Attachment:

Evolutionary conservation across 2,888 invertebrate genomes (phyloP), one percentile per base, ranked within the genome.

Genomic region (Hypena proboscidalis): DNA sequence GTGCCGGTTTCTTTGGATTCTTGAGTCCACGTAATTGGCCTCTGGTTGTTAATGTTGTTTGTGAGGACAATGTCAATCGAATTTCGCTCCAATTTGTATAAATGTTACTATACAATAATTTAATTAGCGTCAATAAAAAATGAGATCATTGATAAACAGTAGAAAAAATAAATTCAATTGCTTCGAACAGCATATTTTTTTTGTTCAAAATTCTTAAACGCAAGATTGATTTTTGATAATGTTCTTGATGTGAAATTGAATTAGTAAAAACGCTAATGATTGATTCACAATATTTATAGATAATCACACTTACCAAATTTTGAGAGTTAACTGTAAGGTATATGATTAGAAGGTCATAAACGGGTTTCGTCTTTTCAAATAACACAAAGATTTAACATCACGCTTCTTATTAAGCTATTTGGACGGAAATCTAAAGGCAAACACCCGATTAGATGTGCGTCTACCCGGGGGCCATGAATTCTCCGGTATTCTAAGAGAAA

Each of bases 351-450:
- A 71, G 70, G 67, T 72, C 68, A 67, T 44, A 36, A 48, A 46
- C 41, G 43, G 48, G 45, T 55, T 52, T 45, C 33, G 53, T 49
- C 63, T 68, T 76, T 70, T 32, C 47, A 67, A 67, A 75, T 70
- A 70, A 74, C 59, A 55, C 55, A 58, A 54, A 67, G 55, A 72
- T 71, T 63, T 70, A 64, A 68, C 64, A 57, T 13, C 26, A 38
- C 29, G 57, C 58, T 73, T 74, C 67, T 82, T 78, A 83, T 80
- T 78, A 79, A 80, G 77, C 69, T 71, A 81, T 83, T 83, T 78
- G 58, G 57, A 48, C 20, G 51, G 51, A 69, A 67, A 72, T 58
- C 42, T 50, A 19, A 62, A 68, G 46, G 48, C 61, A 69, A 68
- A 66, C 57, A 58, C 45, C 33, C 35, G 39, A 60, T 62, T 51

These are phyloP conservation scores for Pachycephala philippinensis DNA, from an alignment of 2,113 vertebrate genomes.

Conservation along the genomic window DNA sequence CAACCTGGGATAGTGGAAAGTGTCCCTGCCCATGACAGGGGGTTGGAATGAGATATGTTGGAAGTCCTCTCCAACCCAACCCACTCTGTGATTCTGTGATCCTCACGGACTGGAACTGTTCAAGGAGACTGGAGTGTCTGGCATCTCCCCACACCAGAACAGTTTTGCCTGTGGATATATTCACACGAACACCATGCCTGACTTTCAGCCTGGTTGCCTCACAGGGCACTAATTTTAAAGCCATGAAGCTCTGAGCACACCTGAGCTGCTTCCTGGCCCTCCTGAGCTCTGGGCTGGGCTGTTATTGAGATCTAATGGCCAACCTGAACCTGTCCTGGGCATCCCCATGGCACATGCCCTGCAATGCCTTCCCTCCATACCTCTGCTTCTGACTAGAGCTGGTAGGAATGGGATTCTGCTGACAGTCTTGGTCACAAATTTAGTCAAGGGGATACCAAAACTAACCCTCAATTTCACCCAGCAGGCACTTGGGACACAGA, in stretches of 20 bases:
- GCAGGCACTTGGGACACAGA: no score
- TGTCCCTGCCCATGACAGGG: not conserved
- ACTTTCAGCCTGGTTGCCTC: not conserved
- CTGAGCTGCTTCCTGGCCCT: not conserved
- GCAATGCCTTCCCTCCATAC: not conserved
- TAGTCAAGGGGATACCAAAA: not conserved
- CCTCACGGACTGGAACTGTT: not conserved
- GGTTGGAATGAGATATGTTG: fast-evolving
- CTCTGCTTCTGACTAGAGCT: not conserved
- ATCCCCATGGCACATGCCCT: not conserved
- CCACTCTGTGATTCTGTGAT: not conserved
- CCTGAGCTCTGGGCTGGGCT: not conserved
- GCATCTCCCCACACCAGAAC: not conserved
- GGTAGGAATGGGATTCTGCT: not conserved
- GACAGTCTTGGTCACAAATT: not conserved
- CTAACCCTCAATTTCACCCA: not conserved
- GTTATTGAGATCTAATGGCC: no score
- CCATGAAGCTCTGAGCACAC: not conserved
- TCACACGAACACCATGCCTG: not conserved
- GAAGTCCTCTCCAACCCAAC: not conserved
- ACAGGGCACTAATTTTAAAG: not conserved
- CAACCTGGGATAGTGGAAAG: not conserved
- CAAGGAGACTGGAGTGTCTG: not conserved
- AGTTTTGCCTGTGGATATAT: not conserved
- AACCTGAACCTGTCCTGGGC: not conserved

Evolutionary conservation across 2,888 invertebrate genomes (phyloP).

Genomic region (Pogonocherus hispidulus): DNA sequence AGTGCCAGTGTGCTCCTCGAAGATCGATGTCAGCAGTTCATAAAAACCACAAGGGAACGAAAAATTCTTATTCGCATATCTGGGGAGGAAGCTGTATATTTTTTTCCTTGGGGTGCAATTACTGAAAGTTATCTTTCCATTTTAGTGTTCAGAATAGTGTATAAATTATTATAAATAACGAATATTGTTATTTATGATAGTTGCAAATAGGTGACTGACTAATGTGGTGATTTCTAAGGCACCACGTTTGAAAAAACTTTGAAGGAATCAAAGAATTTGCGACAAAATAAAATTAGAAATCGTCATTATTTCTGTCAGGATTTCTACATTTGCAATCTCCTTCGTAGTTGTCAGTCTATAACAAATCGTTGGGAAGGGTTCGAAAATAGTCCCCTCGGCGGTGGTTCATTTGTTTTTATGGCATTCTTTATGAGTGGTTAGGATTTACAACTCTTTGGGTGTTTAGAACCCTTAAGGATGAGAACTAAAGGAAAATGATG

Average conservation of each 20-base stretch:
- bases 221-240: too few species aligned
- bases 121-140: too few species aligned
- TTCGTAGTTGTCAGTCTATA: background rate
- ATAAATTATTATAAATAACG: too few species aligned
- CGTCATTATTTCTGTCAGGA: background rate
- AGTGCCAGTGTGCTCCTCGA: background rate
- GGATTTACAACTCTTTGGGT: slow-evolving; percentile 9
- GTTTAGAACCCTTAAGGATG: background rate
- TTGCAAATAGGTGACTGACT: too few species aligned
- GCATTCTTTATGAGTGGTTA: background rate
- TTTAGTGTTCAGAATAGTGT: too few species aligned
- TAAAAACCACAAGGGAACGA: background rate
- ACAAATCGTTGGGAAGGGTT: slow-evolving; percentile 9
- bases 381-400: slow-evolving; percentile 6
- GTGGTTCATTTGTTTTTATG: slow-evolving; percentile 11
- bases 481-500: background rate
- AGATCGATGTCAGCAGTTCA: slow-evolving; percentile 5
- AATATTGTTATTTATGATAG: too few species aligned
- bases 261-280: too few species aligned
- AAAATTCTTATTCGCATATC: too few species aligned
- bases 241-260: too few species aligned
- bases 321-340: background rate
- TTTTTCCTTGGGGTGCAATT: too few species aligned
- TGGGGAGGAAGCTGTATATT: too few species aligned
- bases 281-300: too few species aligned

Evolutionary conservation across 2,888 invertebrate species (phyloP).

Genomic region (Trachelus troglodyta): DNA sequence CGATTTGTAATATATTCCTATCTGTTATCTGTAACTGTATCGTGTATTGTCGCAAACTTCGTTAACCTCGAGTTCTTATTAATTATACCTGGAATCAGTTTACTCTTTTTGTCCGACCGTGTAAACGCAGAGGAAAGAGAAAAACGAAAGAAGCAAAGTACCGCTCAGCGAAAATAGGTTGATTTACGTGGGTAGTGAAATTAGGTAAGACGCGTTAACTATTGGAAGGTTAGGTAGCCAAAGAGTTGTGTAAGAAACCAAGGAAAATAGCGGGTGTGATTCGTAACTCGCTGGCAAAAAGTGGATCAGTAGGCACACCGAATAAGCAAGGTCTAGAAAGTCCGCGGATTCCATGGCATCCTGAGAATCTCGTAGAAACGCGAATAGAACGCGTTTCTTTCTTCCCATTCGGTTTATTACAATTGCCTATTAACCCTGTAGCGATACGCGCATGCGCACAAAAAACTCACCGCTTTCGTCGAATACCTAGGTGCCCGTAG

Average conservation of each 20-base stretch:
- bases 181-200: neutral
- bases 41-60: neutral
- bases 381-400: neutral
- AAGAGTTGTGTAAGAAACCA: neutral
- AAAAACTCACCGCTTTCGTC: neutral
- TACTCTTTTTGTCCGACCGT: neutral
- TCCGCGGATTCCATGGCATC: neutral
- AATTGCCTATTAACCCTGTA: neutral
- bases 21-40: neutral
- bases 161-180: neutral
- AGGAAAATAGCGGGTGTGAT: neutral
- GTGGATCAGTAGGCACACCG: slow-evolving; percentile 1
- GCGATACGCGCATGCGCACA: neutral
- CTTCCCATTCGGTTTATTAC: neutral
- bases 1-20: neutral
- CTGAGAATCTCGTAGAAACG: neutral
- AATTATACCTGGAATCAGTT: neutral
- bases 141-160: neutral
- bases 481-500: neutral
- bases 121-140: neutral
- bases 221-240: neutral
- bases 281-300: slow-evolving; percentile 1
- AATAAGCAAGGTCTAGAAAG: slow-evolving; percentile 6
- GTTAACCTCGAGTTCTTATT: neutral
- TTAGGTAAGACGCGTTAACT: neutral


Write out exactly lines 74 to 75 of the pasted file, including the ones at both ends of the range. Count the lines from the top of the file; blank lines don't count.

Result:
- bases 381-400: neutral
- AAGAGTTGTGTAAGAAACCA: neutral